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U.S. high court won’t hear appeal of E. coli case

On March 22, the Milwaukee Journal Sentinel reported that the U.S. Supreme Court refused to hear an appeal in the case of a deadly E. coli outbreak at Milwaukee area Sizzler restaurants, paving the way for a trial. The court turned down a request from Excel Corp., a Wichita meat company that allegedly supplied restaurants with contaminated beef in 2000.
The meatpacker wanted the justices to overturn a state Court of Appeals ruling that the company can be sued. The appellate court decision reinstated 14 lawsuits, which have now been consolidated.
From the article:

Ten adults and four children filed suit last July after the appeals court overturned Milwaukee County Circuit Judge Michael Sullivan’s dismissal of claims against Excel. Among the plaintiffs are the parents of Brianna Kriefall, who died after she ate contaminated watermelon at the salad bar of the Sizzler at 789 W. Layton Ave.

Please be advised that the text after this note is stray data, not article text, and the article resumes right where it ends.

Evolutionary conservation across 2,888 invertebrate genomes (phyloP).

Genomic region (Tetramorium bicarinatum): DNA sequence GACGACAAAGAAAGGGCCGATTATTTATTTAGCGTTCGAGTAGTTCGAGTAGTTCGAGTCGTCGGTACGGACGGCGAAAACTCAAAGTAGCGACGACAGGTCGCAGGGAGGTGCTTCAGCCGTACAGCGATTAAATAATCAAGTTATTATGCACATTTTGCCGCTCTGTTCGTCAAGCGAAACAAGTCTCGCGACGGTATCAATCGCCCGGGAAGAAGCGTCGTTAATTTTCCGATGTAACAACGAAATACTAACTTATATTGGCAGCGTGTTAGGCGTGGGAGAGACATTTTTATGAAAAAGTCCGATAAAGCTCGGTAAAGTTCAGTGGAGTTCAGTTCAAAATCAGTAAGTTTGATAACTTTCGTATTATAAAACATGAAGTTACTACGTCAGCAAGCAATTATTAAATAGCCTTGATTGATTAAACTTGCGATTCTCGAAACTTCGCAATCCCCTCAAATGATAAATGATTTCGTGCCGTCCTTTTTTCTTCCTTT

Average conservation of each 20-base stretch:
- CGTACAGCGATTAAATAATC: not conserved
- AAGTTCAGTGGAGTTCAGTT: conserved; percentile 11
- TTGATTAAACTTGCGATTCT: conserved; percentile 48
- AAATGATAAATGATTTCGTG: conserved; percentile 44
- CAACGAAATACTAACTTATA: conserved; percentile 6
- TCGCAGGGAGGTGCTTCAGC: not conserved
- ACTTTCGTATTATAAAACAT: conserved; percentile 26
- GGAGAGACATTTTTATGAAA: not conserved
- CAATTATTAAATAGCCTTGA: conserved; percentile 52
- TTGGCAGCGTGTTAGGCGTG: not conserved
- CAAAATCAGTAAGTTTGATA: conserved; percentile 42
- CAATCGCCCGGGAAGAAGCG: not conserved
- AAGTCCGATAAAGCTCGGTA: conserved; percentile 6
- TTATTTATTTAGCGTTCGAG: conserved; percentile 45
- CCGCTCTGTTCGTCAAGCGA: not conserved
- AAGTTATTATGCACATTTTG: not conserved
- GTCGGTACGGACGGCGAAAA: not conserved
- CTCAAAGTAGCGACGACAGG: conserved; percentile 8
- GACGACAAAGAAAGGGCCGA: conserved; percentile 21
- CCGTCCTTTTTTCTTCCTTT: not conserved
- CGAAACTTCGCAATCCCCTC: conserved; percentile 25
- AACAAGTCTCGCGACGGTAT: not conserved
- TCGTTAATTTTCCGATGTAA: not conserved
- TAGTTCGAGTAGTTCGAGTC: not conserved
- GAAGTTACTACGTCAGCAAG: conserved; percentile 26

Edward Robinson, an attorney representing the Kriefall family, said a jury will decide if Excel is responsible.
“We believe that everything starts with Excel Corp. shipping meat that contained E. coli. We believe the evidence will show the conditions in their meat plant were such that it permitted E. coli to get into the meat,” said Robinson.
But Ralph Weber, an attorney for Excel, said raw meat must be handled properly.
“This is a case about illnesses that came from a contaminated salad bar, not from eating meat. The case will now proceed in an effort to determine how and why that salad bar got contaminated,” said Weber.

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